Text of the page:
By the time most children are five, they generally can speak thousands of words in their mother tongue. At this point (and probably earlier), it is possible to teach them the alphabet, the literary symbols that make up the verbal sounds. In a matter of months, children between the ages of five and six can master the written alphabet and begin to sound out words.
For centuries, billions of children in dozens of nations around the world have mastered the all-important art of reading by this method. Even in English, a so-called irregular language, only approximately 13 percent of words are pronounced differently than they are spelled. This means that children trained in phonics can sound out about 87 percent of words in the language. Then, as proficient readers, they learn by experience to match irregular spellings—for example, “rough”—with the spoken word that they well know.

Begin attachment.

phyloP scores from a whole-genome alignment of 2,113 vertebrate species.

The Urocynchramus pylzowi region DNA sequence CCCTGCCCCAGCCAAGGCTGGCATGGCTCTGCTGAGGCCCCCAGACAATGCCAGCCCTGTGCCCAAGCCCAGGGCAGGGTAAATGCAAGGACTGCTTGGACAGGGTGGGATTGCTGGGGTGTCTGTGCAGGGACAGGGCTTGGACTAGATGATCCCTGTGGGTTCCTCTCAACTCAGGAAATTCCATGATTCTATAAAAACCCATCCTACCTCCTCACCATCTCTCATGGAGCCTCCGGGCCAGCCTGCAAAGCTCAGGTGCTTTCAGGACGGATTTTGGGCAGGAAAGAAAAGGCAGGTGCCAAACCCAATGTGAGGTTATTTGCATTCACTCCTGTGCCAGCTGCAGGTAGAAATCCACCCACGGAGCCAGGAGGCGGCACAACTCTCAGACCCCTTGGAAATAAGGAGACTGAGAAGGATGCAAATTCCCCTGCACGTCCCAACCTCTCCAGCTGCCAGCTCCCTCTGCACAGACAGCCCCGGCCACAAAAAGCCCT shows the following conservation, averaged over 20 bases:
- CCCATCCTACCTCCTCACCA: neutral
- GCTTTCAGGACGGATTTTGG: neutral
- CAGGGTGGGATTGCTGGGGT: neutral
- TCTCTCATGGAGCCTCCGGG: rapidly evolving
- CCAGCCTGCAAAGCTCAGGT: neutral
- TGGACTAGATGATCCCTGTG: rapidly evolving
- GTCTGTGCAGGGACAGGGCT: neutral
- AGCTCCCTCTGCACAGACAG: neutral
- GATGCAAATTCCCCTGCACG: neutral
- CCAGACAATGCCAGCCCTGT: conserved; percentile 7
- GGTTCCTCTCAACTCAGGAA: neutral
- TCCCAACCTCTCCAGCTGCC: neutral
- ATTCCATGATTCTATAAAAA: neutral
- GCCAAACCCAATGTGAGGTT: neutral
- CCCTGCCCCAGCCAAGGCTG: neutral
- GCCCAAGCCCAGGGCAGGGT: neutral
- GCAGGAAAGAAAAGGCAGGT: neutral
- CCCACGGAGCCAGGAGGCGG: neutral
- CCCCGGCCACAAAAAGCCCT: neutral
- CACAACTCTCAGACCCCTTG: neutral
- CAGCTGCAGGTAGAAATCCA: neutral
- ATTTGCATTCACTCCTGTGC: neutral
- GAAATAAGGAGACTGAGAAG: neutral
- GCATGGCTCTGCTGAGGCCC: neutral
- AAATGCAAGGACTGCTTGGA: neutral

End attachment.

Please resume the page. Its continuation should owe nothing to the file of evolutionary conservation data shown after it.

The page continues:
But throughout the 20th century and continuing now well into the 21st, the majority of American educators have rejected phonics, opting instead for some variant of the “whole word” method.
This method teaches children to look at the whole word, to recognize its shape, to examine the context in which it is deployed, and, if necessary, to guess. The first iteration of this method, known as “look-say,” held that children learn to recognize a written word by seeing it repeatedly. The theory was: Students need only master a core group of commonly used words and then employ context cues to decipher the rest. The children cannot be overloaded with thousands of new word shapes at a time. Therefore, the look-say method, starting in the first grade, entails introducing children to only several hundred new words per school year, which are then relentlessly repeated. Here, for instance, is a sentence from the kind of books commonly used: “‘We will look,’ said Susan. ‘Yes, yes,’ said all the children. ‘We will look and find it.’ So all the boys and girls looked. They looked and looked for it. But they did not find it.”